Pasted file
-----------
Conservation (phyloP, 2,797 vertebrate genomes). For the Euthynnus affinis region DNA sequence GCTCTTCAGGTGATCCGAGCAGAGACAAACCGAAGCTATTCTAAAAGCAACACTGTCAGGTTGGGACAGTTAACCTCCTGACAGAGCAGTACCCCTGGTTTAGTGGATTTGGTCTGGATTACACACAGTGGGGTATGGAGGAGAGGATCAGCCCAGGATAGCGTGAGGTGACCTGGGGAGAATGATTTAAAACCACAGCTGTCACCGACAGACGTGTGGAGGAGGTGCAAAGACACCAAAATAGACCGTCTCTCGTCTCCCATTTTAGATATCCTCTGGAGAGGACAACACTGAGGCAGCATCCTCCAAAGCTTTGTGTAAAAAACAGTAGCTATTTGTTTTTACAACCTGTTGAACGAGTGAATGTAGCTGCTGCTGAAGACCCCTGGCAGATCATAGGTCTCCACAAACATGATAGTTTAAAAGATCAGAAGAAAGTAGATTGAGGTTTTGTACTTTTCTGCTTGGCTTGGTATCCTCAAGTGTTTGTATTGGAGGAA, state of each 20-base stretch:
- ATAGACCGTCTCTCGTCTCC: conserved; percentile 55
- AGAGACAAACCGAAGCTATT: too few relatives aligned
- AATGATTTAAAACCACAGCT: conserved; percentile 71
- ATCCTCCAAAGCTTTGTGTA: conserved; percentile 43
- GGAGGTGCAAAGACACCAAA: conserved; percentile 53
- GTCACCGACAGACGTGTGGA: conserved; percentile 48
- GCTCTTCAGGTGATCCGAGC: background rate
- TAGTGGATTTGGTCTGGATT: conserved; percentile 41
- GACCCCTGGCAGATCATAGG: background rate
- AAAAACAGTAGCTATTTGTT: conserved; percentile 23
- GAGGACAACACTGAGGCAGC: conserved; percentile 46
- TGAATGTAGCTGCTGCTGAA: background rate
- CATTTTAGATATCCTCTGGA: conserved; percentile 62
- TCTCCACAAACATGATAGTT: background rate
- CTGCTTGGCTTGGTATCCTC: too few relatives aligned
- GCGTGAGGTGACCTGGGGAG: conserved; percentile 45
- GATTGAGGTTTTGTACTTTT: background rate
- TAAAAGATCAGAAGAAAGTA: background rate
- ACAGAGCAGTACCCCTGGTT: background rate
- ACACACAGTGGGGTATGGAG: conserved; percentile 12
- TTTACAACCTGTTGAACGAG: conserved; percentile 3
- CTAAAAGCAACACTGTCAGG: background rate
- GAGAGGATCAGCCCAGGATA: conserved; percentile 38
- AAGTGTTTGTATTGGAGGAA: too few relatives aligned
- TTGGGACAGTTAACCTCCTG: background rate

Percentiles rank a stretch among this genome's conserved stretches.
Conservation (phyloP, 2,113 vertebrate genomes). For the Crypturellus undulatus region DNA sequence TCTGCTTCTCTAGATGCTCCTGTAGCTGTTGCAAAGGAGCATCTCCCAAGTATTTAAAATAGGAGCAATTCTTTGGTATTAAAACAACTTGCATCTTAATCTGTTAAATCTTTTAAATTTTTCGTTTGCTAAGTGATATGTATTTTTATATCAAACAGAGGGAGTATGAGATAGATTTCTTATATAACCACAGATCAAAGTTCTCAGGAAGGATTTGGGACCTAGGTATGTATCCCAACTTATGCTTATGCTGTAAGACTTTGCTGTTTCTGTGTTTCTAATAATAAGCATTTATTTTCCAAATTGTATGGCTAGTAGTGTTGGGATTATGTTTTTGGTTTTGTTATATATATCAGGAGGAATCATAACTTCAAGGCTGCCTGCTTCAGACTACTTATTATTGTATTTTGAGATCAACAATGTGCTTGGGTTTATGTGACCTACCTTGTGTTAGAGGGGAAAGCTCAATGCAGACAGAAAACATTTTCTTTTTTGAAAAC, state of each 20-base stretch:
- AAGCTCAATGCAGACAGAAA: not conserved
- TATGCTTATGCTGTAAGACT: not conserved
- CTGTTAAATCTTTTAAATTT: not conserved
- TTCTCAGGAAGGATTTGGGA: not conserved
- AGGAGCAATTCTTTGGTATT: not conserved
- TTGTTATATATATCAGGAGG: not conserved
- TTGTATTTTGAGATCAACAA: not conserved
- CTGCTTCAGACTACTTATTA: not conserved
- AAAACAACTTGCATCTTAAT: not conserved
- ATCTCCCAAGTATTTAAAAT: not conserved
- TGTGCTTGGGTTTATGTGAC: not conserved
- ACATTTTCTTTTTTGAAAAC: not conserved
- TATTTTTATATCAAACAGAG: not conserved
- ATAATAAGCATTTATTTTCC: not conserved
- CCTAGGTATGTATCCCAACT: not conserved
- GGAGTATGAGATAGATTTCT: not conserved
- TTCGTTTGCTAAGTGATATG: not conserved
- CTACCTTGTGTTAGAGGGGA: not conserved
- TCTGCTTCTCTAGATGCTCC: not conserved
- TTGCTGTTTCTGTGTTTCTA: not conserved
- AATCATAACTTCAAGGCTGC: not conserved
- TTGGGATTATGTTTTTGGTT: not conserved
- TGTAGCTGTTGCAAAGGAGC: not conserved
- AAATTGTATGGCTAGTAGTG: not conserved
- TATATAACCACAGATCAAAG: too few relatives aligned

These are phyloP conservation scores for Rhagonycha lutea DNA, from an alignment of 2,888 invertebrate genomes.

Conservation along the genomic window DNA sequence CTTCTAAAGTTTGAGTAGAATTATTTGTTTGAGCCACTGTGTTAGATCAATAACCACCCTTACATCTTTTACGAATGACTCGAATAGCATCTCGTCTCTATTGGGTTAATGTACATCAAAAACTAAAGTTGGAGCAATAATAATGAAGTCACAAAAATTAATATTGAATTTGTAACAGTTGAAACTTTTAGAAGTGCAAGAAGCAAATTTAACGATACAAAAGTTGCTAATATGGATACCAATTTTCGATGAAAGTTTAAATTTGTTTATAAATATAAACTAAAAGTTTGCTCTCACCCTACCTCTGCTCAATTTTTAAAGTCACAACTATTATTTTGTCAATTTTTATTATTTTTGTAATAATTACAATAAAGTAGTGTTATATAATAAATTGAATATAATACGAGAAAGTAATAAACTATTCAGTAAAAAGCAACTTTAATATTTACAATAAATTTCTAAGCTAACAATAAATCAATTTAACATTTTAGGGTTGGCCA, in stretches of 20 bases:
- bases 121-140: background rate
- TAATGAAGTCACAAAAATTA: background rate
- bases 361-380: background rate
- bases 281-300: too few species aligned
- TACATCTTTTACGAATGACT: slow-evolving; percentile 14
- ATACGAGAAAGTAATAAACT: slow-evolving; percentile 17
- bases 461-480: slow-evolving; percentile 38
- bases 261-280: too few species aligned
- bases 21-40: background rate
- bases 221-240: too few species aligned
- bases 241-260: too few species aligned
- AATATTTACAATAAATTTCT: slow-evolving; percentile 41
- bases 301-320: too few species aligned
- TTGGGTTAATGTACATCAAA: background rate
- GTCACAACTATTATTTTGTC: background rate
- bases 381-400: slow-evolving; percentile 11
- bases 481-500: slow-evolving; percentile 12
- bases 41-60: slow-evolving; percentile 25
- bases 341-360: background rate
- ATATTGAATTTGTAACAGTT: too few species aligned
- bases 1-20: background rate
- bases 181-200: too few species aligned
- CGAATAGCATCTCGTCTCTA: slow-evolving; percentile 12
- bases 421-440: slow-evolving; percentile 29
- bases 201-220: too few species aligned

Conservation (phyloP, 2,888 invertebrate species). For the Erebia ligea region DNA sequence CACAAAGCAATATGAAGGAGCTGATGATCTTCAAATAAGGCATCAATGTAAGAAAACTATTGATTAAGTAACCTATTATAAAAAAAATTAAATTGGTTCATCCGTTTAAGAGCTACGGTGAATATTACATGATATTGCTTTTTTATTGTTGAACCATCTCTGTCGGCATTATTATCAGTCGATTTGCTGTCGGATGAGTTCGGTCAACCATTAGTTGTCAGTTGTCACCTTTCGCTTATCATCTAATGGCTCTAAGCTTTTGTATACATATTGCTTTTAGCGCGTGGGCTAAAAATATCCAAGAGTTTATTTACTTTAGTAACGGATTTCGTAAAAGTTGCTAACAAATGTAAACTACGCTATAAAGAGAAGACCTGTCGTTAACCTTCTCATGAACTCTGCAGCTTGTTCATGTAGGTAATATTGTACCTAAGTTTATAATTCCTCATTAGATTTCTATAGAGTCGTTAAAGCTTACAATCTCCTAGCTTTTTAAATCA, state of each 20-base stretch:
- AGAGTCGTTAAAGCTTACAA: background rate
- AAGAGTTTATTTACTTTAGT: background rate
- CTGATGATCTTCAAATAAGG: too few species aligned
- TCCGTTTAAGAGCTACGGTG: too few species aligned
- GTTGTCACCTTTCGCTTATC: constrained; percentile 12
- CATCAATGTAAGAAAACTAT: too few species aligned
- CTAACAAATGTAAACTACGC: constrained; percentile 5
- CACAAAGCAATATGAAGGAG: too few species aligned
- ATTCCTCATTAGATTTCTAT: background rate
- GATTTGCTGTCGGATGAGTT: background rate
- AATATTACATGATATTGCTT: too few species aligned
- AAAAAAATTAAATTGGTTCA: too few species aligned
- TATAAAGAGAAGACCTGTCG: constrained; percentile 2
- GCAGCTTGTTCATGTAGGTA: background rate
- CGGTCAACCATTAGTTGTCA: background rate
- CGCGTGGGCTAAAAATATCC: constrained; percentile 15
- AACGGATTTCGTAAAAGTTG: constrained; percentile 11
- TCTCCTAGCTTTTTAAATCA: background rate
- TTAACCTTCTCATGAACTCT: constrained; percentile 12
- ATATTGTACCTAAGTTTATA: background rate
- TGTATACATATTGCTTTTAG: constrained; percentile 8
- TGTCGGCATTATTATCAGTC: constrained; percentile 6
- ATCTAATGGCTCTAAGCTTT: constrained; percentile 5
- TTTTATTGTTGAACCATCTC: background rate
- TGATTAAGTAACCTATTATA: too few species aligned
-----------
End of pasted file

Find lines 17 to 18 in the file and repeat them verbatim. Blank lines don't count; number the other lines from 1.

- GCGTGAGGTGACCTGGGGAG: conserved; percentile 45
- GATTGAGGTTTTGTACTTTT: background rate